• Level control of all 6 mono inputs
  • Pan and VCA control of CH1 & Ch2
  • Built-in LFO normaled to CH1 & inverse-normaled to CH2
  • LFO out
  • Separate CH1 & CH2 stereo outs
  • Stereo mix out
  • Operates standalone or can be chained into the Nightlife ecosystem

This makes a stereo channel expander look basic and is a surprisingly creative addition to the Nightlife mixer series.

With nice visual feedback and a reasonable price point, it won’t be surprising to see Mingles standing alone (but not in the corner, nobody puts Mingles in a corner).

Cast Iron

Cast Iron is a 4HP simple VCA / panner with CV control and costs $75.

Not too much to cover here, a simple module that can either work as a nice standalone stereo VCA or a dedicated stereo channel (with much less CV control than Bartender/Barback channels) in the Nightlife ecosystem.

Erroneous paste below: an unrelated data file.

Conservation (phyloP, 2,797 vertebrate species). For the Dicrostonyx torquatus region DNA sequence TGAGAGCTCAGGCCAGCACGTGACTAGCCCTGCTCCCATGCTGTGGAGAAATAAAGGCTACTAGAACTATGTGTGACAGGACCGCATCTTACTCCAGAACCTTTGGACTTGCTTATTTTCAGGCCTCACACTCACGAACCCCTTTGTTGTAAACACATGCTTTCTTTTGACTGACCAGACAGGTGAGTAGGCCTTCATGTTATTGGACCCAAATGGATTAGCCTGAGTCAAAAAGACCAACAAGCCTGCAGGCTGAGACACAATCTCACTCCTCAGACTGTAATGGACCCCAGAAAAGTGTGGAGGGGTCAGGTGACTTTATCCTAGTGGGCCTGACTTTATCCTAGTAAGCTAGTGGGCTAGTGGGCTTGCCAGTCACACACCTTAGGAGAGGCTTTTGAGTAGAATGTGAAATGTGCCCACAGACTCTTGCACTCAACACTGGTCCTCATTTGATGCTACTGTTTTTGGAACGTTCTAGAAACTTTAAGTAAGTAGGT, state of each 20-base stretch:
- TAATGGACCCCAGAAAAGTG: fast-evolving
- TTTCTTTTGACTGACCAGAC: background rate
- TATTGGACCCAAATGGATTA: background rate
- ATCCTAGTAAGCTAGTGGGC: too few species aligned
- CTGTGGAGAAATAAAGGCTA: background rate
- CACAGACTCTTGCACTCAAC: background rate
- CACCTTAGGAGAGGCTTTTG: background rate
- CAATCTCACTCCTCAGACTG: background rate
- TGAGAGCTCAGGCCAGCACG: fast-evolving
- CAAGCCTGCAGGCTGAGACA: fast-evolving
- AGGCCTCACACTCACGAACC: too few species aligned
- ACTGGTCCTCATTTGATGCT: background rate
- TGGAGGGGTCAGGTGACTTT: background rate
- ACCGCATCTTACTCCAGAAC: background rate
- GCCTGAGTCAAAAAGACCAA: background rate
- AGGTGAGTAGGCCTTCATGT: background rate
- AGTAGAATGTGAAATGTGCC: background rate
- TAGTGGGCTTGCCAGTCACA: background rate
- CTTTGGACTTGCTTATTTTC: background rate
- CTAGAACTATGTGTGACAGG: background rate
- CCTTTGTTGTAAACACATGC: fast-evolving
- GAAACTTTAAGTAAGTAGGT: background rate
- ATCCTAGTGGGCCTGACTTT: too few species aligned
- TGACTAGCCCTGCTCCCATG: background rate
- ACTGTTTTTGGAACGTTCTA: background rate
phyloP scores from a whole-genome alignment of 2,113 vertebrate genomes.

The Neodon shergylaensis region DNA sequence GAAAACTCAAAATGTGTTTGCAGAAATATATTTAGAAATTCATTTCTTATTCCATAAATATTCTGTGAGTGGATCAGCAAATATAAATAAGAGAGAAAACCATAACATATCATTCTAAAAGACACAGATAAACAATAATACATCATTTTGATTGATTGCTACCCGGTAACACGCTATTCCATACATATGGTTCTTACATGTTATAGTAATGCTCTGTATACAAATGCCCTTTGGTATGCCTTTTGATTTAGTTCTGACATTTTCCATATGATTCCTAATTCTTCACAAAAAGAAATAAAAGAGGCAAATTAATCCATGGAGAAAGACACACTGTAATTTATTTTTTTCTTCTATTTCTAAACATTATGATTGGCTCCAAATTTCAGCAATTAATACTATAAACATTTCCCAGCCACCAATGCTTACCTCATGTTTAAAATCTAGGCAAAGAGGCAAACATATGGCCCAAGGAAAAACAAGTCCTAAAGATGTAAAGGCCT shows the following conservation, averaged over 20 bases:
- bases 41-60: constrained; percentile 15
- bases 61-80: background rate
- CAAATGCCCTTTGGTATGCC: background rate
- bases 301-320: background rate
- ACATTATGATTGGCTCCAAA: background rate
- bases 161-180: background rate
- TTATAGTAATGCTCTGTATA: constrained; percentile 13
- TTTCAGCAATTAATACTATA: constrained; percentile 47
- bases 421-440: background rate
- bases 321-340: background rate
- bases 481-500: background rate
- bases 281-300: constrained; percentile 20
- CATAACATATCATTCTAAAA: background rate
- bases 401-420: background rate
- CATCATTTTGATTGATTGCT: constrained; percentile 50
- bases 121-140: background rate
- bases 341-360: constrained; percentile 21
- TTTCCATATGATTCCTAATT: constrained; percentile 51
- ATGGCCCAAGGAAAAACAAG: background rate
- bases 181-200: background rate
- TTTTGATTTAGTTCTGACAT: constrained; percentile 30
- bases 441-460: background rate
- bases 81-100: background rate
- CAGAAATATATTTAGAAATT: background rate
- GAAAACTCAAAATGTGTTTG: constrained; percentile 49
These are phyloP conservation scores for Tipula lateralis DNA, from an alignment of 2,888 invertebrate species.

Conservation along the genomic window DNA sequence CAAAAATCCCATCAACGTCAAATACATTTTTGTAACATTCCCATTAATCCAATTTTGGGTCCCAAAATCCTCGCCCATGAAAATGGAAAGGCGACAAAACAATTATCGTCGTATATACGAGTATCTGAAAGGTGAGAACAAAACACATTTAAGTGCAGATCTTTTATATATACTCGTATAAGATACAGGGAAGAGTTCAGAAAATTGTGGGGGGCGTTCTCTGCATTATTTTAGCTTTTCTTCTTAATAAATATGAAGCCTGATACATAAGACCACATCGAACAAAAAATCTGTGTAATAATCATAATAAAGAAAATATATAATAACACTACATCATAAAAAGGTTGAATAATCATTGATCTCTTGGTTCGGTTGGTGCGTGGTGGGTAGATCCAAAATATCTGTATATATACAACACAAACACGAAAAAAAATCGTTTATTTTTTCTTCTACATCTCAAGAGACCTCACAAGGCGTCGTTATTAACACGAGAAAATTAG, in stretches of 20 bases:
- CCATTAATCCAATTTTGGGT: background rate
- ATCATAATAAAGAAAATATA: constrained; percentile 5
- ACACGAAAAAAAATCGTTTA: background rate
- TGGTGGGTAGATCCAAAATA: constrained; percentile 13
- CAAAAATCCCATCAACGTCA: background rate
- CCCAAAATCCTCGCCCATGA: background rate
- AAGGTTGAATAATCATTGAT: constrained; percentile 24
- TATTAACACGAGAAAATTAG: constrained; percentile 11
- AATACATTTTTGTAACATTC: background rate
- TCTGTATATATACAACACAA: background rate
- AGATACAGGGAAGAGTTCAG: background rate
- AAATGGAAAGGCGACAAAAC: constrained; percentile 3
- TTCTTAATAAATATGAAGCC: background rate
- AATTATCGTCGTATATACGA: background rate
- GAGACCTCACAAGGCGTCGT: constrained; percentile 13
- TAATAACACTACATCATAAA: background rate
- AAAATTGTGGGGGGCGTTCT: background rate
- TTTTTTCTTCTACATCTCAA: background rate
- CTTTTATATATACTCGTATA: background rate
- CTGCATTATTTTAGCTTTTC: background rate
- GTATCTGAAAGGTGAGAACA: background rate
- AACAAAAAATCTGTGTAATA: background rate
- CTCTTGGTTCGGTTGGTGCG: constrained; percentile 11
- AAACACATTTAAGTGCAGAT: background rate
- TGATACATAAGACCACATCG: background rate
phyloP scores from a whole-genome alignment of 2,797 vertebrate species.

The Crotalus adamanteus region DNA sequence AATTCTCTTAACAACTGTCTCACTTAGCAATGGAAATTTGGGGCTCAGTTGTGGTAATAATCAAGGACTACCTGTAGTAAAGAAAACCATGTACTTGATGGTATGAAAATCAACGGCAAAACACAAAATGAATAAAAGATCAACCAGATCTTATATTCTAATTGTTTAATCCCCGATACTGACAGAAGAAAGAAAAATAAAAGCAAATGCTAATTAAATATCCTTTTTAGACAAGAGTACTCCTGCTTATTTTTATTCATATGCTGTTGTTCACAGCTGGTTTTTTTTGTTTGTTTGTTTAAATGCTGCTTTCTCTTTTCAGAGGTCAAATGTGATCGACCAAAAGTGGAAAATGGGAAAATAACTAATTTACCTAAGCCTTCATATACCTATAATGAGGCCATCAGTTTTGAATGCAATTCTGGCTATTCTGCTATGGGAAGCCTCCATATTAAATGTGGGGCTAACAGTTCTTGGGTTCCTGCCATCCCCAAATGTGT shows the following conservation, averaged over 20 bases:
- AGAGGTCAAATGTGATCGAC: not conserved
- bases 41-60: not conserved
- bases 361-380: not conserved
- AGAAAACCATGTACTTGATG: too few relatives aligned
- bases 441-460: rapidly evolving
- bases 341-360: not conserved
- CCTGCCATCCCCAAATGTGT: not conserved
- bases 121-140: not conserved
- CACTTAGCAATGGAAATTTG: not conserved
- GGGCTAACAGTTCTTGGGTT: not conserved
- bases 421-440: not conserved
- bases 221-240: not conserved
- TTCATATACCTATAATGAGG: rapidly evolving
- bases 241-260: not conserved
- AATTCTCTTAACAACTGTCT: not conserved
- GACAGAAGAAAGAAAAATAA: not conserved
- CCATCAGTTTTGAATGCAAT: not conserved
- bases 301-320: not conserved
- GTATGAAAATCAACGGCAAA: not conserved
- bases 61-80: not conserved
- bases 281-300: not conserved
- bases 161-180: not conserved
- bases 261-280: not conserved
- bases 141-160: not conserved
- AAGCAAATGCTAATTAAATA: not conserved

You get knob control over pan, slider control over level, CV over both, mono or stereo in, and stereo out.


USB-2CH is a 4HP stereo USB send/receive interface with 16-bit @ 48Khz audio and costs $90.

This module might single-handedly drive up the sales of Apple’s lightning-to-USB adapter. Just check out SynthDad’s video to see how easily you can incorporate iPads and iOS music apps into your signal flow!

USB-2CH operates in one of two ways:

  • Standard Mode: send and receive 2-channels of audio over USB
  • Insert Mode: send 2-channels of audio over USB & get a copy of that audio at the ouputs

Integrating a class-compliant USB interface for less than $100? Now who says Eurorack is expensive?

Ok, it’s still expensive.

Year Of The Mixer

As we mentioned, 2023 (and bleeding into 2024) has been the ‘Year of the Mixer’ so here’s a quick list of major releases from the past ~12 months:

We’re excited for this new generation of mixers, offering more signal flow and I/O capability than ever.

Check out specifics and manuals at the After Later Audio site. Happy patching!